Augustine of Hippo
Aurelius Augustinus Hipponensis (3 Nov 354 – 28 Aug 430)
Portrait of Augustine, theologian, philosopher, and bishop of Hippo Regius in Numidia, Roman North Africa.
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2. De Civitate Dei
3. De Magistro
4. De Praedestinatione Sanctorum
In this series, Prof. Noe looks at the work of the Bishop of Hippo as he lays out the philosophical and theological autobiography of his journey from unbelief to faith.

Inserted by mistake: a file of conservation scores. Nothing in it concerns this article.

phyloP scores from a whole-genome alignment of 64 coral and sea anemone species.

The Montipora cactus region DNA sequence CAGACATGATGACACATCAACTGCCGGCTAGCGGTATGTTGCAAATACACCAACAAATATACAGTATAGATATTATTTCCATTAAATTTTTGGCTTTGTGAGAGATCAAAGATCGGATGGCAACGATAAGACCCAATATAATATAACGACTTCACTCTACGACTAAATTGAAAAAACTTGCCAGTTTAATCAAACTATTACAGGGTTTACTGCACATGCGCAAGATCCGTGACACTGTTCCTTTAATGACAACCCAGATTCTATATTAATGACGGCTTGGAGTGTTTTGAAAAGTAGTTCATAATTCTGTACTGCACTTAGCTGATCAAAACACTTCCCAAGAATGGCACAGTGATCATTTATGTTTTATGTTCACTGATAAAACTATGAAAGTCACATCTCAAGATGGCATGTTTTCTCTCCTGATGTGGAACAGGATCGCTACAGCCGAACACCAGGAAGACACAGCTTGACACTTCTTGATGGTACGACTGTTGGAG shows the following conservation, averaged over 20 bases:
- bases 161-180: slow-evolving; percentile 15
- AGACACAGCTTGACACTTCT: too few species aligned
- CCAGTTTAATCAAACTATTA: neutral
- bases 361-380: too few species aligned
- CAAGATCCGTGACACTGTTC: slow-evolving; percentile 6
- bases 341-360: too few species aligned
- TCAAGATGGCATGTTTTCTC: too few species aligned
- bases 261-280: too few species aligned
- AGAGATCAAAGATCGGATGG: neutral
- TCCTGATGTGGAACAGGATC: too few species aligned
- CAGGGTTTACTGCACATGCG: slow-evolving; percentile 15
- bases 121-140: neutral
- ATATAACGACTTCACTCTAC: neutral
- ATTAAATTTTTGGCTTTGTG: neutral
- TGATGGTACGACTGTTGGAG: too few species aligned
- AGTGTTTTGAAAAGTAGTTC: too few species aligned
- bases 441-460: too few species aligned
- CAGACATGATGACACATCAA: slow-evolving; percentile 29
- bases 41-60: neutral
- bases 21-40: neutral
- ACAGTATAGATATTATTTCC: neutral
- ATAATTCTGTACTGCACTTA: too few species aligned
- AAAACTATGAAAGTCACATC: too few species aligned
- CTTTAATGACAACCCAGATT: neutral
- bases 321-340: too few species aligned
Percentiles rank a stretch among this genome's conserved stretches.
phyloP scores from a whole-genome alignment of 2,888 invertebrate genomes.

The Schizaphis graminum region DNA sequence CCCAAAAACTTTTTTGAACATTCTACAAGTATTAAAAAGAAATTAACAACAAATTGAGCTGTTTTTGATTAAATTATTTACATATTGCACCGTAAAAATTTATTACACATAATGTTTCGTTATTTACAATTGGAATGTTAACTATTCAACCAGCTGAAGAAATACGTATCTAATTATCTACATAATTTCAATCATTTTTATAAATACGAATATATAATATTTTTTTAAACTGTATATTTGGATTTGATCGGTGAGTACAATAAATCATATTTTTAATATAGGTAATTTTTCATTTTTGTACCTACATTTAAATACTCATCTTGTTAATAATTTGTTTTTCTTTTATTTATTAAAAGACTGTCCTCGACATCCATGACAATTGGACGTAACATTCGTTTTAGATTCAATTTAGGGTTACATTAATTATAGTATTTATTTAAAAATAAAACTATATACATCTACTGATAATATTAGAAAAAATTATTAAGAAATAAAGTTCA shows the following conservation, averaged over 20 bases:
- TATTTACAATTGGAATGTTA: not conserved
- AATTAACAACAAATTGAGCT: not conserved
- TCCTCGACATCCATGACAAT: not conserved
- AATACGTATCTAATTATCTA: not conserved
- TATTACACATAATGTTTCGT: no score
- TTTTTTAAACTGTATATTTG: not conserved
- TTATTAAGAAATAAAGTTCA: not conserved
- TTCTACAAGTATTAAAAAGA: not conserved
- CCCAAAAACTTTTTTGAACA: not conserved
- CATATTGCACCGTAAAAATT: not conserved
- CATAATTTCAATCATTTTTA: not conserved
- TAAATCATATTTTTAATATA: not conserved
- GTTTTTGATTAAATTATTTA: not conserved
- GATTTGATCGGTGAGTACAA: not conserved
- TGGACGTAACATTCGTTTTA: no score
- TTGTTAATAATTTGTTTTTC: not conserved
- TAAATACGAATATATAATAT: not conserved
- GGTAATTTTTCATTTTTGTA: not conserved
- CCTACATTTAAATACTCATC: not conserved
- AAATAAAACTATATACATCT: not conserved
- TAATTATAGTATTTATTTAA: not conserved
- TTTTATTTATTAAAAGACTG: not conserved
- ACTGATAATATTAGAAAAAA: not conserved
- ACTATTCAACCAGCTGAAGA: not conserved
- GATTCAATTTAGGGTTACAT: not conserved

Written in 395 or 396 A.D., 10 years after his conversion, Augustine confesses both his sins (without prurience) and his growing faith in God.
Confessions – Manuscript on vellum. Germany, first half 13th century.
De Civitate Dei
The City of God, opening text, manuscript c. 1470
This is one of Augustine’s earliest works written soon after his conversion (386 A.D.) at Cassiciacum, a place of literary retirement.
In dialogue with his son Adeodatus the Christian philosopher explains that all learning is self-teaching, and we must be taught by Christ to gain true knowledge.
The earliest known portrait of Saint Augustine in a 6th-century fresco, Lateran, Rome
De Praedestinatione Sanctorum
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